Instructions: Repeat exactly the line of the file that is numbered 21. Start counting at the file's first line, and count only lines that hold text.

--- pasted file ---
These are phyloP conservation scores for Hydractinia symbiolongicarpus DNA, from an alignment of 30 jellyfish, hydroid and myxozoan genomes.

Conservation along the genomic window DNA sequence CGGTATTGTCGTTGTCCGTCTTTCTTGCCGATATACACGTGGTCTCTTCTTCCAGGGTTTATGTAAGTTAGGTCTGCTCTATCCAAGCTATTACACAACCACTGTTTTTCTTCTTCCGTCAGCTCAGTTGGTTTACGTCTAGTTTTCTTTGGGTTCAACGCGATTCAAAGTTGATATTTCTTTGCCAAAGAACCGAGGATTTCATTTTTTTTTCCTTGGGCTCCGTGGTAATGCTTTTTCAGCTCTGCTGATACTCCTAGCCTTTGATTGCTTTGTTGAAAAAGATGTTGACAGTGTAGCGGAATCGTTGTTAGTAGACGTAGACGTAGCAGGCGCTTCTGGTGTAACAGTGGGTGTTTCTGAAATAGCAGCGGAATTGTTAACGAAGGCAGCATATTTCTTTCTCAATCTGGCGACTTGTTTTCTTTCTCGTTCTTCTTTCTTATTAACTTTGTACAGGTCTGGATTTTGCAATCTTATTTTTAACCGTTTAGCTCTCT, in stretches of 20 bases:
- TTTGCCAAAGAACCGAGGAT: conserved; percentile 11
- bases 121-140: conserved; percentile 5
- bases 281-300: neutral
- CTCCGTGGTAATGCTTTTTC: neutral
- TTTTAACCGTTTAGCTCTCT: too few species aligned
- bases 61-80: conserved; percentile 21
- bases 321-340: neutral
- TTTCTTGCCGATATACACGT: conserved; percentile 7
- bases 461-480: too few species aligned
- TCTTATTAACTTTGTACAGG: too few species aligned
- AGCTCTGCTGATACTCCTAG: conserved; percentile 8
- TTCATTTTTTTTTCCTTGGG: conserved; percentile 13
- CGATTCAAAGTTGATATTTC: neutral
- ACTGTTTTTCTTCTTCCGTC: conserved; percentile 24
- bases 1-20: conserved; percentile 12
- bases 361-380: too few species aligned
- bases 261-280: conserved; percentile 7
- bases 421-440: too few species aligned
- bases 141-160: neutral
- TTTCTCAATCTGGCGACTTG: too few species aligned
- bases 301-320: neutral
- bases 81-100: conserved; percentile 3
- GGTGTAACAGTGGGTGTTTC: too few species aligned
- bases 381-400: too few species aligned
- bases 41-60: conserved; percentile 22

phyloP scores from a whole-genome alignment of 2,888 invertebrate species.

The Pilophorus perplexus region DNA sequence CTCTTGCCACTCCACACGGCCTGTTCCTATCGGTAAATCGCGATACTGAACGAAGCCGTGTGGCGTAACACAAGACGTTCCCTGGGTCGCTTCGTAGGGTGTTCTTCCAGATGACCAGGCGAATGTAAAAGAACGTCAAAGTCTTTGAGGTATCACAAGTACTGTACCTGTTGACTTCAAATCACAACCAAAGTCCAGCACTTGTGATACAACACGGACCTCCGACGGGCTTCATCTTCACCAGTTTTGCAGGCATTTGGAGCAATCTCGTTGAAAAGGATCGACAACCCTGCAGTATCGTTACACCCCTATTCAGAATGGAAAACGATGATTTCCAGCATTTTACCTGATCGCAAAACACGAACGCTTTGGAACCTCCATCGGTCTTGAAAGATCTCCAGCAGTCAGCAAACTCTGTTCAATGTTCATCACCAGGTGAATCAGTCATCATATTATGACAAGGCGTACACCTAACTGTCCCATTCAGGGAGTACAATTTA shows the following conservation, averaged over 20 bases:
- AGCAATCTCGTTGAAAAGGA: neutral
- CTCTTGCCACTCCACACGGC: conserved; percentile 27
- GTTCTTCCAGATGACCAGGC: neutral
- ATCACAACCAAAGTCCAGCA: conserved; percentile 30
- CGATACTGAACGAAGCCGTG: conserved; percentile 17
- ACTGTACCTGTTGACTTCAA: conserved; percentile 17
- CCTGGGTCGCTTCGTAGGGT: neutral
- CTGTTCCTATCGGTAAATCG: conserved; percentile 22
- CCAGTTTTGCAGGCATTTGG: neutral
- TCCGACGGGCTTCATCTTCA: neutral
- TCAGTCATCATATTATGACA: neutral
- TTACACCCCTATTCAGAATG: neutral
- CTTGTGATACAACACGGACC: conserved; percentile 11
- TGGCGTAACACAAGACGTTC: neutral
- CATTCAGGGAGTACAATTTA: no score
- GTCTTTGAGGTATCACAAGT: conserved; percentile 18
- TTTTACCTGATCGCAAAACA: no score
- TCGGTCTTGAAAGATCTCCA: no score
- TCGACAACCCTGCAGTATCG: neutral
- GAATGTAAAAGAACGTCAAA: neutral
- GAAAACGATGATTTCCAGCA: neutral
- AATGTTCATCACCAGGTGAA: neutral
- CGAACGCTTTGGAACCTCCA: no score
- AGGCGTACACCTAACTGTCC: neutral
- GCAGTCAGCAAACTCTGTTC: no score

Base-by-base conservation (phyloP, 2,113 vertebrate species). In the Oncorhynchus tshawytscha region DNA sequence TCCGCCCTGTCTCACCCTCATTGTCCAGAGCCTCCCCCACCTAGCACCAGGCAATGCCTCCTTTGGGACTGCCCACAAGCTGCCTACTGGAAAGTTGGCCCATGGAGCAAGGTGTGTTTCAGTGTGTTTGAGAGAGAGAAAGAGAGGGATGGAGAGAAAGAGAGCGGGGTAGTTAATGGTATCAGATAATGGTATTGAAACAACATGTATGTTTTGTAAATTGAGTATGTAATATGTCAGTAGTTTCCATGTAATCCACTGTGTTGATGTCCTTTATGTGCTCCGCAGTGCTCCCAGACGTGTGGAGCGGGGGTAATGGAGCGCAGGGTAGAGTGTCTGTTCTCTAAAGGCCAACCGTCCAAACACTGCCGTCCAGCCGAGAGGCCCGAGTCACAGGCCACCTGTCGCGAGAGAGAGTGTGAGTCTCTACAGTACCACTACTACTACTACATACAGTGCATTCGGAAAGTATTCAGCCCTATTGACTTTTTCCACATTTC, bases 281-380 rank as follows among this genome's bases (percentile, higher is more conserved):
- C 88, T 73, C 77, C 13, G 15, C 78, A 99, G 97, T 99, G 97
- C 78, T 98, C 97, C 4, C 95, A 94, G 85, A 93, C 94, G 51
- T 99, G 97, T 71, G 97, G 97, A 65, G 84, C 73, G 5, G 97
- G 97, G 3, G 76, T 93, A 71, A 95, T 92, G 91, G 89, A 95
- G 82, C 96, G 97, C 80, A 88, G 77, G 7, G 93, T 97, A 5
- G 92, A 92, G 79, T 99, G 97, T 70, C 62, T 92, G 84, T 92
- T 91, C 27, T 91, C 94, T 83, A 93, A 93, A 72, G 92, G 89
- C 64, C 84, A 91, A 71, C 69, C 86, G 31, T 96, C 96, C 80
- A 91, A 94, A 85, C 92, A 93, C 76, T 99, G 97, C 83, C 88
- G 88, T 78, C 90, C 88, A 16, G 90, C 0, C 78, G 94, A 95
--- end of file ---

- bases 141-160: neutral